When building a full-service in-house agency, the question of writing always comes into play. Although design has been the foundation of the creative services operation in its forms of print, interactive, video, and more, there comes a time when providing writing services becomes a topic. Perhaps you receive copy from your clients or maybe a marketing or public relations department colleague, but as your department has grown and perhaps become more responsible for branding in the company, requests for writing have arisen as well. Or maybe you already offer writing services, but there are still evolving questions about your offering. Below I've addressed some frequently asked questions by creative leaders as it relates to writing services.

Who should do the writing, a trained marketing writer or a sales person with in-depth product knowledge?

A trained marketing writer. Marketing and branding are to set the stage and prepare the customer for buying. The sales person is to close the sale. It goes back to specialization of roles. If the brand and marketing materials (ads, brochures, PPT presentations, videos) do their job, potential customers already think well of the company, know what the company does, and has a favorable impression of them, before contacting or being contacted by a sales person. Marketing and Branding is a lot more cost effective that spending months and sometimes years of sales people's time and proposal team's time and money educating one customer at a time explaining who you are and what you do.

What should be done when in-house clients decide to save money by doing their own writing?

Review it for editing (correct English & grammar), company branding and messaging before it goes out. EVERYONE needs to sing from the same song sheet and ALL promotional material, proposals for contracts, sales people, need the same brand messaging and benefit highlighting. Everyone doing their own thing will dilute the messaging, drop sales and confuse the customer. At CSC, the President of the Federal Sector with 20,000 employees of the 90,000 worldwide & 60% of the overall sales, required that all external-facing material had to go through my former group. Because we were chargeback, we had timely turnarounds, and clients didn't have to get their drafts in 2 weeks prior, just a few days prior which took away a potential argument of detractors. We did, however, set turnaround times & costs for light editing & full editing. Your Editorial Manager should determine the level of editing required for the Company's best good, not the client--because clients always think their writing is great!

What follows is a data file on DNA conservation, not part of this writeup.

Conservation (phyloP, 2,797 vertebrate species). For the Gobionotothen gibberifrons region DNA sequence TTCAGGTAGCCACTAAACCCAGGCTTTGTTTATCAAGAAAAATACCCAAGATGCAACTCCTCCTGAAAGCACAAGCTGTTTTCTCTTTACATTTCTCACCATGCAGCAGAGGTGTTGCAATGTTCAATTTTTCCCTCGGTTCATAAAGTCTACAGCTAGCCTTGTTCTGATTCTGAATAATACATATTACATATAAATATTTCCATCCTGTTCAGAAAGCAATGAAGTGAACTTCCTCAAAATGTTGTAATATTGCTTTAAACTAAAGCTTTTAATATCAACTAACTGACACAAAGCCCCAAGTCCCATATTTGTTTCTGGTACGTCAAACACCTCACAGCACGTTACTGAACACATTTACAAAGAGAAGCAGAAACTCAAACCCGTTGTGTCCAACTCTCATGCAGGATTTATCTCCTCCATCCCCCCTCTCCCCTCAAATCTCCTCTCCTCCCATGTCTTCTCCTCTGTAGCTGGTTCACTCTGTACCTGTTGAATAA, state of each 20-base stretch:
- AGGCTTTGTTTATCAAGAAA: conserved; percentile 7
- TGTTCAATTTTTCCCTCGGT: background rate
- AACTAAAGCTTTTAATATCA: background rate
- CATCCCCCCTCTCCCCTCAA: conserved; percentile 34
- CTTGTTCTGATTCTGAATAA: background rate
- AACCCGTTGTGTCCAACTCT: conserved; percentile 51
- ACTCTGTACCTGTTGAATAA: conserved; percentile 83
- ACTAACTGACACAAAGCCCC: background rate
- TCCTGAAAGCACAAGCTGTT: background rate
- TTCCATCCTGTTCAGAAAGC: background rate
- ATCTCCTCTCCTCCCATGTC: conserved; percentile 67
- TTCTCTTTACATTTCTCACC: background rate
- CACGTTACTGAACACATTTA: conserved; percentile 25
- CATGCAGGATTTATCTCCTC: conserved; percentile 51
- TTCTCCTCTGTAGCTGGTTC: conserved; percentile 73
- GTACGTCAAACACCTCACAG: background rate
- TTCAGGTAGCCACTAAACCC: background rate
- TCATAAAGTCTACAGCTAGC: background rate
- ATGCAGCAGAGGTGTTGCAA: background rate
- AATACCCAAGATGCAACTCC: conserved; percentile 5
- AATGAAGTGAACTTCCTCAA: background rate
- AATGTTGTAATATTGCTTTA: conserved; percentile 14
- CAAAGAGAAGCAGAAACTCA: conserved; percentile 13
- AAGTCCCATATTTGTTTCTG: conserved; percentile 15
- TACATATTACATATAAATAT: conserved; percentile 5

What are the key differences between editorial writing and marketing writing that's promotional in nature?

These are two different skill sets, which do not reside in the same person. Editorial writing is journalism. It is writing articles like those that appear in the local papers, e.g., The Washington Post, The New York Times. It features complete sentences and has a "pyramid structure" of the point first, then expanding to the details. Editorial writing is also used for homepage feature stories.

Marketing writing is presenting information--mostly service and/or product benefit information--in a way that makes customers want to buy, get further information or talk with a sales person. The structure here is to use short headlines (3-5 words) that encapsulate a memorable phrase of the most compelling customer benefit that positions that brand, service, or product in a person's mind. (Many will always think of "Plop, Plop Fizz Fizz" as Alka Seltzer). Marketing writing is usually in sentence fragments, is short, and only highlights customer benefits, with a STRONG call-to-action. It does NOT tell every product feature or tell the whole story! Its purpose is to buy and persuade, not inform.

Clarifying some of these common questions can help streamline your writing services, encourage clients to use these services and help strengthen your company's brand. As writing develops and becomes a standard in your communications tools and offerings, clients will come to you routinely to provide total solutions to their business challenges.

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Cella Consultant Susan Hunnicutt is an expert in using marketing and communications to achieve business objectives. She works with organizational leaders to assess their needs, determine their goals, analyze their resources and develop an action plan and recommendations to meet these goals. Susan's value proposition is taking a growing in-house creative team "to the next level," not only in metrics but also in systems and processes, quality control and increasing the number of high-profile and quality client projects.